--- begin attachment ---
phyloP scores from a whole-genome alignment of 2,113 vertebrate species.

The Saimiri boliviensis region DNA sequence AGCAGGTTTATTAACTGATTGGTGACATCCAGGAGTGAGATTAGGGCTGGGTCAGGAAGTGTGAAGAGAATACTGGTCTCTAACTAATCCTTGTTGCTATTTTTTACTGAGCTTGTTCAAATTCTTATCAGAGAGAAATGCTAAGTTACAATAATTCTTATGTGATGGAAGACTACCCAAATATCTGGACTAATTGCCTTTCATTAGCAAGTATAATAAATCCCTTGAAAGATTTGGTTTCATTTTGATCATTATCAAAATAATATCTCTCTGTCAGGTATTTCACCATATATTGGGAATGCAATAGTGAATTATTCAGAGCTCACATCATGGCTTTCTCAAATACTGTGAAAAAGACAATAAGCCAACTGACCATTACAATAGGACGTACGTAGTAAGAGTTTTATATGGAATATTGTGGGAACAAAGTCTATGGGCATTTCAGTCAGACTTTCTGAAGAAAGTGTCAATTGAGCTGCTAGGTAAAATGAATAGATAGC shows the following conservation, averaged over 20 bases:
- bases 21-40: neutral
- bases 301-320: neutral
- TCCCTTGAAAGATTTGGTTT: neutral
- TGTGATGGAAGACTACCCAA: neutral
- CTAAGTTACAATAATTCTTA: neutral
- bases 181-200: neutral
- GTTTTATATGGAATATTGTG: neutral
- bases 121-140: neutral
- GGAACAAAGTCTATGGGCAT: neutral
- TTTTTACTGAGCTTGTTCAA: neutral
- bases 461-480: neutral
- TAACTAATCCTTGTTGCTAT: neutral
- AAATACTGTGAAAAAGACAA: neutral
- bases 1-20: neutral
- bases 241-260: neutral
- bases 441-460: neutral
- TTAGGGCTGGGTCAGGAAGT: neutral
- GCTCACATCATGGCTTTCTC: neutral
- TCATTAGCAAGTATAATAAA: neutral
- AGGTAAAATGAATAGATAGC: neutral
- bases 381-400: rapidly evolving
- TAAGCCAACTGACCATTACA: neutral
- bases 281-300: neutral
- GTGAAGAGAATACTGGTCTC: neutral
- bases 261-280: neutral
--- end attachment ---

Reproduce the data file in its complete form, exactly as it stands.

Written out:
phyloP scores from a whole-genome alignment of 2,113 vertebrate species.

The Saimiri boliviensis region DNA sequence AGCAGGTTTATTAACTGATTGGTGACATCCAGGAGTGAGATTAGGGCTGGGTCAGGAAGTGTGAAGAGAATACTGGTCTCTAACTAATCCTTGTTGCTATTTTTTACTGAGCTTGTTCAAATTCTTATCAGAGAGAAATGCTAAGTTACAATAATTCTTATGTGATGGAAGACTACCCAAATATCTGGACTAATTGCCTTTCATTAGCAAGTATAATAAATCCCTTGAAAGATTTGGTTTCATTTTGATCATTATCAAAATAATATCTCTCTGTCAGGTATTTCACCATATATTGGGAATGCAATAGTGAATTATTCAGAGCTCACATCATGGCTTTCTCAAATACTGTGAAAAAGACAATAAGCCAACTGACCATTACAATAGGACGTACGTAGTAAGAGTTTTATATGGAATATTGTGGGAACAAAGTCTATGGGCATTTCAGTCAGACTTTCTGAAGAAAGTGTCAATTGAGCTGCTAGGTAAAATGAATAGATAGC shows the following conservation, averaged over 20 bases:
- bases 21-40: neutral
- bases 301-320: neutral
- TCCCTTGAAAGATTTGGTTT: neutral
- TGTGATGGAAGACTACCCAA: neutral
- CTAAGTTACAATAATTCTTA: neutral
- bases 181-200: neutral
- GTTTTATATGGAATATTGTG: neutral
- bases 121-140: neutral
- GGAACAAAGTCTATGGGCAT: neutral
- TTTTTACTGAGCTTGTTCAA: neutral
- bases 461-480: neutral
- TAACTAATCCTTGTTGCTAT: neutral
- AAATACTGTGAAAAAGACAA: neutral
- bases 1-20: neutral
- bases 241-260: neutral
- bases 441-460: neutral
- TTAGGGCTGGGTCAGGAAGT: neutral
- GCTCACATCATGGCTTTCTC: neutral
- TCATTAGCAAGTATAATAAA: neutral
- AGGTAAAATGAATAGATAGC: neutral
- bases 381-400: rapidly evolving
- TAAGCCAACTGACCATTACA: neutral
- bases 281-300: neutral
- GTGAAGAGAATACTGGTCTC: neutral
- bases 261-280: neutral